Museo de Pattaradday – this museum at Centro East houses collection of artifacts, relics, dresses and antique furniture showing the culture and traditions that are typical in this region of Northeastern Luzon.
Balamban DanceFestival (formerly known as Balamban Butterfly Festival) - On the year 2014, a new festival was conceptualized by the city government to celebrate Santiago's cityhood anniversary. Balamban which means butterfly is a cultural dance of lowland Christians that originated in Santiago City. The dance depicts the graceful movement and fluttering of butterflies that throng Dariuk Hills' scented gardens. It is usually danced during wedding celebrations in Santiago.
Pattaradday Festival - From 2006 to 2013 during the Navarro administration, Santiago's cityhood anniversary was celebrated through Pattaradday, a concept owned by a private organization called Pattaradday Foundation Inc. Pattaradday means unity in Ibanag. Ibanags are historically said to be the first settlers of the locality. It celebrated the unity of the ethno-linguistic groups that have merged in the city to make it the melting pot of culture of Region II. The festival won Hall of Fame in the Search for Best Tourism Event in the Philippines conducted by the Association of Tourism Officers of the Philippines. It featured different festivities participated in by many street dances from all over the country.
Feast of St. James the Apostle (Santiago de Carig) - Celebrated every July 25 of the year is the Feast of Saint James the Apostle, the Patron Saint of the city. It features the life history of the patron saint as it saves the Christians against the Moros (based on the battle of Battle of Clavijo which, Saint James the Apostle appeared as "Santiago Matamoros" or Saint James the Moor-Killer) through Sarswela and the Grand Batalla of the Moro-Moro, a dance choreography depicting the battle.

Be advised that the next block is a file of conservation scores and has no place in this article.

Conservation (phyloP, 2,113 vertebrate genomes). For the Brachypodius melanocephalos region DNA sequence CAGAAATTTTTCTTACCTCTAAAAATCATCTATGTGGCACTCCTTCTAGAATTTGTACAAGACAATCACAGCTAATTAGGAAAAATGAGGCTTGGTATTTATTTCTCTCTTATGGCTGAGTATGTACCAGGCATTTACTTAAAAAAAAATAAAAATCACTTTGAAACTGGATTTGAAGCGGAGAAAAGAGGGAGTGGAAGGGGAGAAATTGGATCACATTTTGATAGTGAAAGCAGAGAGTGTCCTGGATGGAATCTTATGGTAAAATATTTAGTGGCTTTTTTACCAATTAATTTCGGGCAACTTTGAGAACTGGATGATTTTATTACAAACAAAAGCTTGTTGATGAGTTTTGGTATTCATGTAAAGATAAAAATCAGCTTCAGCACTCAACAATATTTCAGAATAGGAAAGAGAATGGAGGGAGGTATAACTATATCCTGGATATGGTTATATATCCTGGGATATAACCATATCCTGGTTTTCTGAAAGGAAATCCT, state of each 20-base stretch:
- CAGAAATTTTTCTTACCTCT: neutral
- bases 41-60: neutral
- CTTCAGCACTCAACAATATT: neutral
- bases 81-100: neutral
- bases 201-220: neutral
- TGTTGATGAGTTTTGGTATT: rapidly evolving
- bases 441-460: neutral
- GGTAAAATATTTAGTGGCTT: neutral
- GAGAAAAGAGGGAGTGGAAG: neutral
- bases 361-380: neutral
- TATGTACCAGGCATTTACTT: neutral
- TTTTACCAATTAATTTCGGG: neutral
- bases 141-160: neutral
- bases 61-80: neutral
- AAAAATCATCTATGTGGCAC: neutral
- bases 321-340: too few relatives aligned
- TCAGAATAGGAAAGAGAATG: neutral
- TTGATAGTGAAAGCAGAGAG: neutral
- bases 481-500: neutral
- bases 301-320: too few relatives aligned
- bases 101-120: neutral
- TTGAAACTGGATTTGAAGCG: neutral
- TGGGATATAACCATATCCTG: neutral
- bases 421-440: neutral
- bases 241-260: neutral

Serving as a bridge to the region's provincial network, numerous bus terminals are present in the city. These include, Victory Liner, Northeast Luzon Bus Line (formerly Nelbusco), GV Florida Transport, Five Star Bus Company among others. By air via Cauayan Airport.
The Integrated Transport Terminal and Commercial Complex has also been established to cater for all public utility jeepneys, buses, and vans that operate from nearby provinces and localities to the city.
Notable school institutions located in the city are the Children First School, University of La Salette and Northeastern College, one of the oldest schools in the region. The Southern Isabela College of Arts and Trades - TESDA is the biggest vocational school operating in the city.Robinsons Place Santiago
Savemore Santiago (Dubinan East)
Centro Department Store (Panganiban)
Santiago Commercial Center
Happy Go Shopping Center
4th Impact, (formerly 4th Power, Cercado Sisters, Gollayan Sisters, and MICA) is a girl group consisting of sisters Almira, Irene, Mylene, and Celina Cercado, who have been singing and dancing together and joining international contests since 2001.
Peter Musngi, the voice of ABS-CBN both in radio and television
Heherson Alvarez, a Philippine politician (then Senator of the Phils.)
Puerto Princesa City